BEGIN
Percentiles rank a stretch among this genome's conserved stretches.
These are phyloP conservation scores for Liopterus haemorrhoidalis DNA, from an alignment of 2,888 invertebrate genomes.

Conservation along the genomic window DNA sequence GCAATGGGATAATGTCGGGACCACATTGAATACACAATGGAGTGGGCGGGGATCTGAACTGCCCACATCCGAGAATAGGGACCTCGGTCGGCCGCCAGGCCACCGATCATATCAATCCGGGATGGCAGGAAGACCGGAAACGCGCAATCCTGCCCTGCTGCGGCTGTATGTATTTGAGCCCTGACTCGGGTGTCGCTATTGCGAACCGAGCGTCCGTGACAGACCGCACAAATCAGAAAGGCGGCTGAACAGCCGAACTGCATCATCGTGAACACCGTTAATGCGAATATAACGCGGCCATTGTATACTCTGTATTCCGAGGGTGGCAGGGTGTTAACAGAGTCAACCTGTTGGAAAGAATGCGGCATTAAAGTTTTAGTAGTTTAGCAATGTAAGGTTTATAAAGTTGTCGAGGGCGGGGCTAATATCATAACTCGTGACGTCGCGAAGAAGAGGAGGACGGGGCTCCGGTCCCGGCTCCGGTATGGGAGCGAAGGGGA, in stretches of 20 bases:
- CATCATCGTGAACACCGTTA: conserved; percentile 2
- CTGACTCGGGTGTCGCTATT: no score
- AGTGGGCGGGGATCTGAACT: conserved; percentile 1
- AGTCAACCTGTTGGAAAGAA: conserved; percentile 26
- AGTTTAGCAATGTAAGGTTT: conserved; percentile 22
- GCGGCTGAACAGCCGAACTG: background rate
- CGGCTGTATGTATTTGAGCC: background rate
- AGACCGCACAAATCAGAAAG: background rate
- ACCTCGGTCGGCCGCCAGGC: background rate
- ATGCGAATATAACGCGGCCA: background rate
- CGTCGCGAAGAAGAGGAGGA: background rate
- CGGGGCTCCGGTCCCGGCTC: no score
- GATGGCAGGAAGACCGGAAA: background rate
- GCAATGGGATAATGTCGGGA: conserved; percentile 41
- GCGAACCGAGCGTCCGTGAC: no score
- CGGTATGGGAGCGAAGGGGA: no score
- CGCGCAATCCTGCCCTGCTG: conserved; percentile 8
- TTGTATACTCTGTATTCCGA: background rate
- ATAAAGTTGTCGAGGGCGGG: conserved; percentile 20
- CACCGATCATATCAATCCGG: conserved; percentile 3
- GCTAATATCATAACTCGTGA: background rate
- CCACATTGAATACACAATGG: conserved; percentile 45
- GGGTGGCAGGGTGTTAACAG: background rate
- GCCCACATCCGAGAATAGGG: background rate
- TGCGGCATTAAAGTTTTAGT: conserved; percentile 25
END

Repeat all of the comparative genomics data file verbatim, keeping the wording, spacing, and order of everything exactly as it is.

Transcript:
Percentiles rank a stretch among this genome's conserved stretches.
These are phyloP conservation scores for Liopterus haemorrhoidalis DNA, from an alignment of 2,888 invertebrate genomes.

Conservation along the genomic window DNA sequence GCAATGGGATAATGTCGGGACCACATTGAATACACAATGGAGTGGGCGGGGATCTGAACTGCCCACATCCGAGAATAGGGACCTCGGTCGGCCGCCAGGCCACCGATCATATCAATCCGGGATGGCAGGAAGACCGGAAACGCGCAATCCTGCCCTGCTGCGGCTGTATGTATTTGAGCCCTGACTCGGGTGTCGCTATTGCGAACCGAGCGTCCGTGACAGACCGCACAAATCAGAAAGGCGGCTGAACAGCCGAACTGCATCATCGTGAACACCGTTAATGCGAATATAACGCGGCCATTGTATACTCTGTATTCCGAGGGTGGCAGGGTGTTAACAGAGTCAACCTGTTGGAAAGAATGCGGCATTAAAGTTTTAGTAGTTTAGCAATGTAAGGTTTATAAAGTTGTCGAGGGCGGGGCTAATATCATAACTCGTGACGTCGCGAAGAAGAGGAGGACGGGGCTCCGGTCCCGGCTCCGGTATGGGAGCGAAGGGGA, in stretches of 20 bases:
- CATCATCGTGAACACCGTTA: conserved; percentile 2
- CTGACTCGGGTGTCGCTATT: no score
- AGTGGGCGGGGATCTGAACT: conserved; percentile 1
- AGTCAACCTGTTGGAAAGAA: conserved; percentile 26
- AGTTTAGCAATGTAAGGTTT: conserved; percentile 22
- GCGGCTGAACAGCCGAACTG: background rate
- CGGCTGTATGTATTTGAGCC: background rate
- AGACCGCACAAATCAGAAAG: background rate
- ACCTCGGTCGGCCGCCAGGC: background rate
- ATGCGAATATAACGCGGCCA: background rate
- CGTCGCGAAGAAGAGGAGGA: background rate
- CGGGGCTCCGGTCCCGGCTC: no score
- GATGGCAGGAAGACCGGAAA: background rate
- GCAATGGGATAATGTCGGGA: conserved; percentile 41
- GCGAACCGAGCGTCCGTGAC: no score
- CGGTATGGGAGCGAAGGGGA: no score
- CGCGCAATCCTGCCCTGCTG: conserved; percentile 8
- TTGTATACTCTGTATTCCGA: background rate
- ATAAAGTTGTCGAGGGCGGG: conserved; percentile 20
- CACCGATCATATCAATCCGG: conserved; percentile 3
- GCTAATATCATAACTCGTGA: background rate
- CCACATTGAATACACAATGG: conserved; percentile 45
- GGGTGGCAGGGTGTTAACAG: background rate
- GCCCACATCCGAGAATAGGG: background rate
- TGCGGCATTAAAGTTTTAGT: conserved; percentile 25